Displaying 10 videos of 283 matching videos
How should we understand the ‘value’ of nature?
The natural world provides all the building blocks of our lives and societies; we are embedded within it, and nothing without it. But our economies currently operate as though separate from nature, with consumption outstripping its supply of resources, and environmental degradation and instability worsening faster than ever.
What we need, argues Sir Partha Dasgupta, is to redefine the relationship between ecology and economy. His recently published Review on The Economics of Biodiversity proposes applying an economic lens to the value of the natural world to understand and measure the rich array of resources our planet provides, and how to use them responsibly. How can this approach help us to transform our extractive and exploitative relationship with nature into a sustainable and respectful one? Can quantifying the value of nature in economic terms be consistent with valuing our planet for its own sake?
An expert panel gathers to reflect on the findings and recommendations in the Dasgupta Review, and discuss how to rebuild our economic system with sustainable prosperity at its heart.
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Gerd Leonhard Futurist, Author and Keynote Speaker
Zürich / Switzerland
http://www.techvshuman.com (my latest book)
Audio-only versions of most videos are available via SoundCloud https://soundcloud.com/gleonhard/tracks,
and Spotify see https://gerd.fm/spotify
In this session you will hear about financing and measuring the circular economy: how it helps deliver on climate and other ESG goals, while being a source of better and new growth; how the circular economy financing market has grown steeply across asset classes over the last two years; and how circularity performance can be measured to inform decision making by both business leaders and financiers.
Thank you for watching this video. The Ellen MacArthur Foundation is a UK charity working on the business, learning, insights & analysis, and communications to accelerate the transition towards the circular economy.
Find out more about our work here: www.ellenmacarthurfoundation.org
This session was part of the 2-day live Responsible Business Europe 2020 broadcast - https://www.reutersevents.com/events/rbs
Speakers Include: David Grayson, chairman, IBE
At the recent Global Training in July 2020, former Vice President Al Gore and the Climate Reality Project continued their call to prioritize and center the environmental justice work of communities of color and indigenous communities. In this spirit, we invite you to learn about and engage with Greenaction for Health and Environmental Justice's "We Can't Breathe" campaign in San Francisco's Bayview and Hunters Point (BVHP) neighborhoods, a low-income community of color (33.7 percent African American, 30.7 percent Asian, and 24.9 percent Latinx per the 2010 Census) where residents suffer from high rates of asthma and cancer and where radioactive waste and toxic contamination at the Hunters Point Naval Shipyard Superfund site and multiple other contaminated sites are located.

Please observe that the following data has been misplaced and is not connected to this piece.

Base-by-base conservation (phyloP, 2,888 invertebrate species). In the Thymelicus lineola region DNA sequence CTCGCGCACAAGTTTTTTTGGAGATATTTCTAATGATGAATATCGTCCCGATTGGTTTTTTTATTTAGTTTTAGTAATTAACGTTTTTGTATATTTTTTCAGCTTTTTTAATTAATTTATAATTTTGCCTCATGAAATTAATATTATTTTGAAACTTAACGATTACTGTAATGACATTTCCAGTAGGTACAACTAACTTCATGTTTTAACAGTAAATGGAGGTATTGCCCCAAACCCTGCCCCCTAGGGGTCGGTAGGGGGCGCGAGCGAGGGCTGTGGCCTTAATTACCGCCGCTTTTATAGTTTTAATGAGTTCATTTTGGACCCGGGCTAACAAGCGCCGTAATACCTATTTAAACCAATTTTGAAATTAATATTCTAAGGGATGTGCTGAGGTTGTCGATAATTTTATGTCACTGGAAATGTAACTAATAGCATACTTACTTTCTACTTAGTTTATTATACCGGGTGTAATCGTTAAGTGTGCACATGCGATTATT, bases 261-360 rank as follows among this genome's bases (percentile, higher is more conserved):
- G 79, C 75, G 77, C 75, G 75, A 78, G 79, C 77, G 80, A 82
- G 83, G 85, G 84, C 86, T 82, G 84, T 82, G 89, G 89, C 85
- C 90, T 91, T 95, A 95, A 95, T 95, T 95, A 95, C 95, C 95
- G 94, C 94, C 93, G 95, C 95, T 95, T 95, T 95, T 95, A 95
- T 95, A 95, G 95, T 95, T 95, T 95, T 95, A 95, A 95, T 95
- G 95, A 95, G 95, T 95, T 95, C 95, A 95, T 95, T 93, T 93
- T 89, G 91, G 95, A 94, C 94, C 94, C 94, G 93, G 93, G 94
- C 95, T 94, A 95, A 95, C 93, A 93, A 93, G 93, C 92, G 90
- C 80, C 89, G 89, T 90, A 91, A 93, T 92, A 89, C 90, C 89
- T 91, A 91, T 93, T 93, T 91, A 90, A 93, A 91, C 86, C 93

As one of the lowest-lying points in San Francisco, BVHP will also be first impacted by rising oceans, which have already risen by almost 8 inches as of 2016 and which threaten to create flooding of hazardous and radioactive waste of neighborhoods, transportation infrastructure, and the entire San Francisco Bay, while several hundred new luxury homes have been built next to and possibly on top of radioactive contamination, and 10,000 more homes are planned at the contaminated Shipyard Superfund Site where critics complain that radioactive and toxic cleanup has been marred by fraud and lax standards. Speakers will also discuss the August 25 Car Caravan Protest to San Francisco City Hall for the Bayview Hunters Point Environmental Justice "We Can't Breathe" Campaign.
Co-presented by The Climate Reality Project Bay Area Chapter
THU, OCT 1 / 12:00 PM PDT
Community Organizer, Policy Advocate, and Coordinator, Bayview Hunters Point Community Air Monitoring Project with Greenaction for Health and Environmental Justice
Executive Director, Greenaction for Health and Environmental Justice
Community Activist; Volunteer; Member, Bayview Hunters Point Mothers and Fathers Committee; Member, Student Site Council and African American Parent Advisory Council, Paul Revere Elementary School; Member, California Environmental Justice Coalition; Vice Chair, Southeast Community Council; Community Organizer, Green Action for Health and Environmental Justice